By Matt Dolloff, CBS Boston

BOSTON (CBS) — The Red Sox offense hasn’t been particularly healthy, explosive, or consistent to start the season. But it sure has been clutch.

The Sox sit at 5-4 after they rallied to beat the Pittsburgh Pirates 4-3 on Thursday, scoring three runs in the bottom of the eighth inning to snatch the victory. It was already their third win of the season in which the winning run was scored in the eighth inning or later, and if not for a bullpen implosion in Detroit, they could have four.

There was little reason to be legitimately concerned about the Red Sox offense in the first nine games of the season, which have largely been played without a full starting lineup. But without the heroics of hitters mostly outside the heart of the order, the Red Sox may be off to a much worse start.

Sandy Leon got the clutch hitting started in game No. 2, when he smashed a walk-off three-run homer in the 12th inning to get the Red Sox off to a quick 2-0 start. The Red Sox entered Detroit’s Comerica Park two days later with a depleted lineup after the flu and the bereavement list ravaged the clubhouse – but they still found a way to come through late.

sandyleon Red Sox Above .500 Thanks To Big Time Clutch Hitting

Sandy Leon celebrates after hitting a three run home run to end the game against the Pittsburgh Pirates during the twelfth inning at Fenway Park on April 5, 2017. (Photo by Maddie Meyer/Getty Images)

Game No. 3 was the source of arguably the most surprising clutch hit of the season so far, when Pablo Sandoval launched a three-run home run in the top of the eighth to give the Sox a 5-4 lead. They couldn’t muster another comeback in the ninth inning after the Red Sox bullpen coughed the lead back up, but their eighth-inning rally was certainly enough to win at the time.

After a quiet day at the plate in last Saturday’s 4-1 loss, the Red Sox finished the job in Sunday’s 7-5 win with another late rally. This time, Leon continued to channel Johnny Bench when he smacked a line drive single to center field to break a 4-4 tie and put the Red Sox up by two. Closer Craig Kimbrel let up a run in the ninth but eventually closed the door on the Red Sox’ third win of the season.

The first three games of this week didn’t muster any late-inning heroics – in the case of the Red Sox’ 8-1 win over the Orioles on Tuesday, it wasn’t necessary. But Thursday afternoon presented the Red Sox with an opportunity to deliver yet another late-game rally, and this time, the heart of the order delivered.

The clutch-ness practically came from top to bottom … Dustin Pedroia and Mookie Betts working one-out walks. Hanley Ramirez cranking a two-run double to the deepest part of the field. Xander Bogaerts slapping a fastball at the knees to the opposite field for the go-ahead run. For the first time this season with the lineup fully intact, the Red Sox got some timely hitting from the guys who are expected to deliver in those clutch moments.

As a team, the Red Sox have not performed well against starting pitchers but have often been lethal against opposing bullpens. They are batting .253 as a team against starters, versus .294 against relievers. Their team OPS has gone up with each successive three-inning frame; it’s just .653 in innings 1-3, but .695 in innings 4-6 and – most importantly – .773 in innings 7-9.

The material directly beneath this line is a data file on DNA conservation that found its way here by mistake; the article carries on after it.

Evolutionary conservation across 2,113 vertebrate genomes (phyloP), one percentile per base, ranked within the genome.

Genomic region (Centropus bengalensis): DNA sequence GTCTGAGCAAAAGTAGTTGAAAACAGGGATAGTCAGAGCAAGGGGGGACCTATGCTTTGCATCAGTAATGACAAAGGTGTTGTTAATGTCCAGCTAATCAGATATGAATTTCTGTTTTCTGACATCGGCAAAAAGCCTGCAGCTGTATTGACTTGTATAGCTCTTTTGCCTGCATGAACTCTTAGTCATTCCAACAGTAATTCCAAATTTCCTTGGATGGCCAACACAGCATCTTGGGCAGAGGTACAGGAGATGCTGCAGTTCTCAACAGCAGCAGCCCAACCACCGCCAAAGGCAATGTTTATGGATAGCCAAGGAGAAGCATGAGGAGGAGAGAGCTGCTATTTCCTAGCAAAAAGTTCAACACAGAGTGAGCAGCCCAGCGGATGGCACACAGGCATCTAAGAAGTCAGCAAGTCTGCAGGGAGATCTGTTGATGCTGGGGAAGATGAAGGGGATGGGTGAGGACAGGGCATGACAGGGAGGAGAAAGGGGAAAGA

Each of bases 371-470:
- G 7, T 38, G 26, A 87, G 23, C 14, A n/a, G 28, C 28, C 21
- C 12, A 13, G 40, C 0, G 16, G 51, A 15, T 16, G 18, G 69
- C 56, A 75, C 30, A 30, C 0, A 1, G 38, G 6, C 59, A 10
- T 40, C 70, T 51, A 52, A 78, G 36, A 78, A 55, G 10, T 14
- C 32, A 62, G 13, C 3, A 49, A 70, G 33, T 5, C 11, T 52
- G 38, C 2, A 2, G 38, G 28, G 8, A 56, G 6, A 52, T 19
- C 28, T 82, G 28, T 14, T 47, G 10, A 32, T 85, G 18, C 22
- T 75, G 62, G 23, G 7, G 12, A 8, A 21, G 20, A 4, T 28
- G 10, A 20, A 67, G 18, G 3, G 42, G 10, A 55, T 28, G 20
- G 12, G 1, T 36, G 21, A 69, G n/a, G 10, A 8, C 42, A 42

Their late-inning success hasn’t quite translated to the ninth, where they’re batting just .143 as a team in 21 at-bats. But their team OPS in the eighth inning is an eye-popping 1.080, to go along with a homer and 14 RBI in 52 plate appearances.

Moral of the story: maybe just don’t pitch to the Red Sox in the eighth inning. Just skip the thing if you can.

[graphiq id=”47utWCaX8B7″ title=”Boston Red Sox 2017 Batting Stats” width=”600″ height=”645″ url=”″ ]

Sure, the power has yet to really come for the Red Sox offense in the post-David Ortiz era. They have four long balls as a team, which is less than the Mets’ Yoenis Cespedes (6) and the Astros’ George Springer (5) have hit by themselves. Betts, who is batting just .174 with a .470 OPS to start the season, also has yet to really get it going at the plate (their trip to Camden Yards next weekend could come in handy). But it’s certainly an encouraging sign that the Red Sox have shown an ability to turn things up several notches in crunch time and score runs when they really need them in the late innings.

It’s especially encouraging that the Red Sox’ latest offensive comeback came from the meat of the order, led by Ramirez and Bogaerts. First baseman Mitch Moreland is also off to a strong start in a Red Sox uniform with a .324 average and a major league-leading eight doubles. It could be sooner rather than later that the 2017 edition of the Red Sox offense really starts to heat up, regardless of the situation.

But oftentimes in baseball – and especially in October – a dominant offense is not as important as a timely offense, one that can score runs in key situations in the late innings when the games are tight and runs are at a premium. The Red Sox enter Friday above .500 through nine games, and their clutch hitting has been the driving force in keeping them afloat.

All stats and figures according to Baseball Reference.

Matt Dolloff is a writer/producer for Any opinions expressed do not necessarily reflect that of CBS or 98.5 The Sports Hub. Have a news tip or comment for Matt? Follow him on Twitter @mattdolloff and email him at


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